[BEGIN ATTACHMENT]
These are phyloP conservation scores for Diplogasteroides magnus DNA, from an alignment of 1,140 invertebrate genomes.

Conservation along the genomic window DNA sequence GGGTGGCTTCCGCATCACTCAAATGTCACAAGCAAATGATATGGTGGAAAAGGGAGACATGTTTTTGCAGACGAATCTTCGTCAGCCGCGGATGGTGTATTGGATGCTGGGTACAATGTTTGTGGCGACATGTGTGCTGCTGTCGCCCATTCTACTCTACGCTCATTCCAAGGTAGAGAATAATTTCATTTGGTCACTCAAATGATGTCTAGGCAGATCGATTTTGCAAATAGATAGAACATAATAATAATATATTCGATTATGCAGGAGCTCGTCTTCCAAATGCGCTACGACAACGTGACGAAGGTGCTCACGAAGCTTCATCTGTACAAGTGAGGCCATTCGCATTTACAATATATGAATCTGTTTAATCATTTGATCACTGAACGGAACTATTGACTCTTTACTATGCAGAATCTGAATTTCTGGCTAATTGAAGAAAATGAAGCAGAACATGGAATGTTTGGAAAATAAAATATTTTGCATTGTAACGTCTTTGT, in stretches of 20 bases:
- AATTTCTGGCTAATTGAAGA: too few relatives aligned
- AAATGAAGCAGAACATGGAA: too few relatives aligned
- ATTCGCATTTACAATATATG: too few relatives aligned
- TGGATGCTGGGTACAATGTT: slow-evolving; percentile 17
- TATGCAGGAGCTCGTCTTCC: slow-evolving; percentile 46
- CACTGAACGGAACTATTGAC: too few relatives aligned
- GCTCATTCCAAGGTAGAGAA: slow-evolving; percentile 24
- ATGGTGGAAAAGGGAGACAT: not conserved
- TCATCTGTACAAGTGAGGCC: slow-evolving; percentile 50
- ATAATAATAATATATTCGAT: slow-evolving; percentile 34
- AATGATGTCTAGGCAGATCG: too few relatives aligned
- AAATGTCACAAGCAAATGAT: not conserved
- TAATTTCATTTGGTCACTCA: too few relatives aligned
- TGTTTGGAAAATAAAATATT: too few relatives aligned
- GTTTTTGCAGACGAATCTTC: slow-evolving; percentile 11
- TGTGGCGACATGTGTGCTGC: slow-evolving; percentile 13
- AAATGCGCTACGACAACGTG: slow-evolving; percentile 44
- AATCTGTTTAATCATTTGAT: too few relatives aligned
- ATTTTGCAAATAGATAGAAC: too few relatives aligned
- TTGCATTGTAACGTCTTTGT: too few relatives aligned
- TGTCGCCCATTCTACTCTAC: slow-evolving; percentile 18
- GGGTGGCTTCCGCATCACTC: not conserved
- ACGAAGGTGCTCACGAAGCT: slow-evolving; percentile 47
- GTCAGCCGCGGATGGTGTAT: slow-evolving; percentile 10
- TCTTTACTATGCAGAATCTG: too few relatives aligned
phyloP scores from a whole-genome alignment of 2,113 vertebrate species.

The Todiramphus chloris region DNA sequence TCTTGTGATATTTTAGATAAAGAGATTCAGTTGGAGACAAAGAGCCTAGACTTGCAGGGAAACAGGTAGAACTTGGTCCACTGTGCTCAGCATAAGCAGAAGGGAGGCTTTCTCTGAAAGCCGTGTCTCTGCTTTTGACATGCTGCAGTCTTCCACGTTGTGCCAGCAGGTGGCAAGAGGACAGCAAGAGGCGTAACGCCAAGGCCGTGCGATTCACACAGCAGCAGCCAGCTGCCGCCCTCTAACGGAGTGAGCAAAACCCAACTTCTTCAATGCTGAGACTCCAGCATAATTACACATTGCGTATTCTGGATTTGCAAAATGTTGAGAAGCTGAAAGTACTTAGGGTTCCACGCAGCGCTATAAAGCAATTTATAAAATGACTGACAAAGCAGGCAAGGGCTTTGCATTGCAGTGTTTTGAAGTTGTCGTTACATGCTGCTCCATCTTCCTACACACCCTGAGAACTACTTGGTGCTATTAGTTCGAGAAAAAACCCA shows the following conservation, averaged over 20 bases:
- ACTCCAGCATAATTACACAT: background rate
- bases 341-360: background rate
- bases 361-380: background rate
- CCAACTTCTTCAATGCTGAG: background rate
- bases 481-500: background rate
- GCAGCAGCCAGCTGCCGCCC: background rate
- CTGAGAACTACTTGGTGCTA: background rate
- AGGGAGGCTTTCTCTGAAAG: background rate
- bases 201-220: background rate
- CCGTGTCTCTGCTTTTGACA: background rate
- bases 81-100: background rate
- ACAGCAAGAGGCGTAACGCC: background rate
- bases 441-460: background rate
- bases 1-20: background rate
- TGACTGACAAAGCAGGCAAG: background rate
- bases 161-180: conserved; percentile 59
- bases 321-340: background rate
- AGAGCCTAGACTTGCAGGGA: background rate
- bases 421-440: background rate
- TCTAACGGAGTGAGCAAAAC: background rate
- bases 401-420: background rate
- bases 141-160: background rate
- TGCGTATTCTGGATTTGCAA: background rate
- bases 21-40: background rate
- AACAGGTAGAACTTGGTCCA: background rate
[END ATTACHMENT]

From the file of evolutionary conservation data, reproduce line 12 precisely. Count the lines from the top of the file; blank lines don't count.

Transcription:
- ATAATAATAATATATTCGAT: slow-evolving; percentile 34